I should stress that our teaching practice was tough and our teacher trainer was extremely demanding. Despite all the teaching experience most of us trainees already had, we all suffered from terrible stage fright before each observation. Equally unsettling was what came next – the oral and written feedback that we would regularly get after the lesson.
As I was re-reading the document the other day, the first thing that struck me was how detached the feedback looked after all the time. Although I remembered most of the details from that particular lesson, it suddenly looked as if the comments had been written for somebody else.
Students had a quiet start to the lesson.
Since so many students have a problem with the name of “R”, how about writing it on the board and getting it fixed before the problem proliferates?
Please don’t let these mistakes go, especially when this is the focus of this section.
Hana, can you ask more questions?
They are pretty quiet – any chance of a bit more mingling?
No feedback on the activity?
It makes me laugh when I remember how, in my thoughts, I reacted to the following remark:
My teacher trainer wrote: “So you did decide to put your whole plan on the board. Was it of any value? Did they read it? Do you think this is worth doing in the future?”
I thought: “Ok, so the teacher trainer thought it was a silly idea to display the plan on the board. Damn it! I shouldn’t have done that. I only wanted to please anyway.”
Now that I think about it, it’s actually a great question to ponder. Is it worth doing? Would the learners and/or the trainee/teachers benefit somehow? I guess that back then I only wanted to get a decent grade and I believed that every deviation from the ideal, i.e. every decision that the observer had questioned, may finally destroy this ambition.
I remember that back then when I felt stressed out, any even slightly critical comment looked judging to me, even condemning. I felt as if I had messed it all up. This is obviously ridiculous. In retrospect, the feedback looks perfectly just, helpful and constructive. The positive comments suddenly come to the fore:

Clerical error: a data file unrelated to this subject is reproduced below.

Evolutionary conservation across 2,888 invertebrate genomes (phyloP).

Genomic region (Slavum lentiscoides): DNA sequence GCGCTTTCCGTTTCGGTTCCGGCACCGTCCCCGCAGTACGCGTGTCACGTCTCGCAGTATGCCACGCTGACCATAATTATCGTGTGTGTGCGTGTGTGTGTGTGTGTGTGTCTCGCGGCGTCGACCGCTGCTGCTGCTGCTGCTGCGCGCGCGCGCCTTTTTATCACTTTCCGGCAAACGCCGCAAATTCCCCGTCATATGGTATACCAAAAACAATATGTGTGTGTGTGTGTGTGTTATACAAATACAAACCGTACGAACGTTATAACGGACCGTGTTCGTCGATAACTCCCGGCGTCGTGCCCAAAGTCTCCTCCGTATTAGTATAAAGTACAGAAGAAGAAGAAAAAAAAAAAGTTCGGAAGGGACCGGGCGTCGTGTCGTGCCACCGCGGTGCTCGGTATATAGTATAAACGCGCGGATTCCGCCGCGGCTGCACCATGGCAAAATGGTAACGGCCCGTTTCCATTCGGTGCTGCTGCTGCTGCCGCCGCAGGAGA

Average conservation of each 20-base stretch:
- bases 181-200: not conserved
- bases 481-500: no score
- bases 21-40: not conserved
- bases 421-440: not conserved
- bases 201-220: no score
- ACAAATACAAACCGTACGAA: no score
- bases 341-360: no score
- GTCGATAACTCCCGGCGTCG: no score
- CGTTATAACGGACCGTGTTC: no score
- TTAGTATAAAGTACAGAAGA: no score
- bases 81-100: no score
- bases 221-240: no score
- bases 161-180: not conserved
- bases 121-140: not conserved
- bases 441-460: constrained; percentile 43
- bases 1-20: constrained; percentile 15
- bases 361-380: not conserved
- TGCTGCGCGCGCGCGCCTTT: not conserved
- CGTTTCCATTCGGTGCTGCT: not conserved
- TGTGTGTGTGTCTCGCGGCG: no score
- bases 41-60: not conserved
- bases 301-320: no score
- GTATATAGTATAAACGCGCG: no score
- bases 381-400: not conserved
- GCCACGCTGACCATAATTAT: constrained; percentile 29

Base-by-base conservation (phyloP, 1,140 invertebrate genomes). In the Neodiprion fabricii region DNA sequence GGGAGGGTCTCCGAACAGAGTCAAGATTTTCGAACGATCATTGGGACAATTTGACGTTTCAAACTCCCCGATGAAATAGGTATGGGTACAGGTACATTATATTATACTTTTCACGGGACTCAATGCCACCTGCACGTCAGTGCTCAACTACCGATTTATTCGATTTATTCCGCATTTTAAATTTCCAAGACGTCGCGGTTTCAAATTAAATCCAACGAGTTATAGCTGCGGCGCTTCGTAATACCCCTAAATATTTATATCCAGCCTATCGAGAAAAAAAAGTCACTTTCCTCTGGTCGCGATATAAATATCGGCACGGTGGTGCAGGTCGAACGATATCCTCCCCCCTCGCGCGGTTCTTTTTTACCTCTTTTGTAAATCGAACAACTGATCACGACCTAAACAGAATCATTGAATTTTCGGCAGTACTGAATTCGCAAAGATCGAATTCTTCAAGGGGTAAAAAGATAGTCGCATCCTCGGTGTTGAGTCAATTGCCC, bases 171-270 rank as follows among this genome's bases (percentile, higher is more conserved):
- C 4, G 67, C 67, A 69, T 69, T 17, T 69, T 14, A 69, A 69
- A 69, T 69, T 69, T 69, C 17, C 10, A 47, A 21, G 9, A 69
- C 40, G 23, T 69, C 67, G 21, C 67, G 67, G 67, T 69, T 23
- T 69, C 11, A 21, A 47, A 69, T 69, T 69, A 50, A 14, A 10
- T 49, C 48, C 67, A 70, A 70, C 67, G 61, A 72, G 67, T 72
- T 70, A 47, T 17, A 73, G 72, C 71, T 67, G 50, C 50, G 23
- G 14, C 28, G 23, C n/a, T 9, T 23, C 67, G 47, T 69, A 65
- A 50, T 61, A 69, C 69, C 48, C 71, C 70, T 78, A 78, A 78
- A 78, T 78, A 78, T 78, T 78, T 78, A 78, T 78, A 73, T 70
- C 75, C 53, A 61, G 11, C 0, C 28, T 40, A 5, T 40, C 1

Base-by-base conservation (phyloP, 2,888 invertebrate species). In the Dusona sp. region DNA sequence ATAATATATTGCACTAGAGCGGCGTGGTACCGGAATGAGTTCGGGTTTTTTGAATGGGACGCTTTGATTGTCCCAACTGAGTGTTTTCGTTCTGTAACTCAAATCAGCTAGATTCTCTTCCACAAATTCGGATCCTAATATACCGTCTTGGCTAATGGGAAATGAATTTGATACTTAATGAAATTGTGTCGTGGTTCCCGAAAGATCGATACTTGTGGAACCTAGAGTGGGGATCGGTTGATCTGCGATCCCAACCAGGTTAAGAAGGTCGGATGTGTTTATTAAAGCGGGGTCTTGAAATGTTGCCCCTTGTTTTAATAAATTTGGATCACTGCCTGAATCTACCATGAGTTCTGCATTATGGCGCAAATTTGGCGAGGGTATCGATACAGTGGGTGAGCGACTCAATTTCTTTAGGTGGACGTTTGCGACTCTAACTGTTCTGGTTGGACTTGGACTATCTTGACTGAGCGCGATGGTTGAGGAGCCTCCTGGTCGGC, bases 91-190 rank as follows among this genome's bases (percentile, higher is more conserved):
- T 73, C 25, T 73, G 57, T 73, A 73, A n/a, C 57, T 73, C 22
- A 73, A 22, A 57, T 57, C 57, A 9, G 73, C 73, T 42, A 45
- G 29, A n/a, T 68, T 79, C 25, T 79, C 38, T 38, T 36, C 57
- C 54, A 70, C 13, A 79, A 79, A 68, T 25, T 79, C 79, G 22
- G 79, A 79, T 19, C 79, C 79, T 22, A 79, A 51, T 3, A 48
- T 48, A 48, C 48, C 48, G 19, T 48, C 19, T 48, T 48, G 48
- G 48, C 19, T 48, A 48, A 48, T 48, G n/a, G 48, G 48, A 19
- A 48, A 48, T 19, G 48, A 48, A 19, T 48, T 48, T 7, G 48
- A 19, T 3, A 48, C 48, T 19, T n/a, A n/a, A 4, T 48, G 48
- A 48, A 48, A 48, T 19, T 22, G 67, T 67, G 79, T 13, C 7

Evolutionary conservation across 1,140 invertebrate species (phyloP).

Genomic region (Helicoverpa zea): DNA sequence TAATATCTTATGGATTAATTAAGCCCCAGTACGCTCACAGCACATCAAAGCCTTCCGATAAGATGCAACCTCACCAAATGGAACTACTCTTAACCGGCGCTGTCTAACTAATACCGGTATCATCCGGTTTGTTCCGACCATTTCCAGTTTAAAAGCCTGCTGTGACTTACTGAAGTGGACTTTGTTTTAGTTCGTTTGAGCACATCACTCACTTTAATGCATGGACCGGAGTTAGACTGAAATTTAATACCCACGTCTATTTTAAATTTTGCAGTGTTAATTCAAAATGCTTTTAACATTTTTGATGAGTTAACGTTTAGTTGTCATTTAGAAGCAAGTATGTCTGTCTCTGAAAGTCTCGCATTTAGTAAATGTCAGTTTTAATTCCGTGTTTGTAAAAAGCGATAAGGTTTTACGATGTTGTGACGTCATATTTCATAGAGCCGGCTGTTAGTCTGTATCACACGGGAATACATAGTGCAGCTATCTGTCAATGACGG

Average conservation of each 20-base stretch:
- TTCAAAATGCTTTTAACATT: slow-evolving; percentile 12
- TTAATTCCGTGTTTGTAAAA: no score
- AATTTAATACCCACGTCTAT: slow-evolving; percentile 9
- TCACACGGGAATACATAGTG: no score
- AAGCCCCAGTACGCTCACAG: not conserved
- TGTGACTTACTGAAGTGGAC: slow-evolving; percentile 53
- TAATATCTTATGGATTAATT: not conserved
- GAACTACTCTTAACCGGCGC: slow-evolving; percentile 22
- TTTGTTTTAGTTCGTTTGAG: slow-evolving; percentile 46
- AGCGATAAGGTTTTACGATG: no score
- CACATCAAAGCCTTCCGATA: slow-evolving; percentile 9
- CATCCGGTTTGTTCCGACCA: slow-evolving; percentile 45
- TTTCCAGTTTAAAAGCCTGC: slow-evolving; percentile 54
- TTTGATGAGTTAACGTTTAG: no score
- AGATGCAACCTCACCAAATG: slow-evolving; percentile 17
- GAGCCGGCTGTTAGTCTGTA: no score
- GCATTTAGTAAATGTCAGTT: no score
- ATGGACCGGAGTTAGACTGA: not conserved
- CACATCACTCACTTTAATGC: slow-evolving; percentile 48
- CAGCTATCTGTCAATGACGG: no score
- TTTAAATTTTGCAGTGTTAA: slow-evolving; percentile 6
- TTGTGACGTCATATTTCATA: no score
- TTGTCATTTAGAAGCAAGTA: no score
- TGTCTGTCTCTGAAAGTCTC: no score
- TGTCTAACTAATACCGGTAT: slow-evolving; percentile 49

Nice demo of a vocabulary item.
Nice clear speaking voice.
They laughed at your remark, which is a good sign.
Thank you for NOT giving out the worksheet before the task.
It’s unbelievable how much self-flagellation goes on in the mind of the observee when they think it’s high stakes. It’s mostly due to the stress the observee experiences and it doesn’t necessarily have to relate to the quality of the lesson or the way feedback is delivered or how harsh it appears at a given moment.
It’s even more unbelievable how dramatically the value of feedback changes when it’s no longer vitally important to us. The self-flagellation is gone and it gives way to serious thinking. It can even be amusing. I wonder why it is so; it is the same feedback and the same addressee after all. Perhaps it’s true that time heals all wounds. Also, we change, evolve and grow until we’re eventually able to see the same things from a different, more objective perspective.
Thus, I think it might be fun to try a series of observations with feedback intended for our future selves. We would be sent the feedback file after a safe amount of time – once we’d no longer feel so attached to our performance and so dependent on the conclusions of the observer. It could take days, weeks or months. Anyway, we would definitely get more time to think about our lesson and I’m convinced that we’d uncover most of the flaws ourselves. Then, when reading the delayed feedback, either positive or negative, we’d probably only catch ourselves nodding in agreement all the time …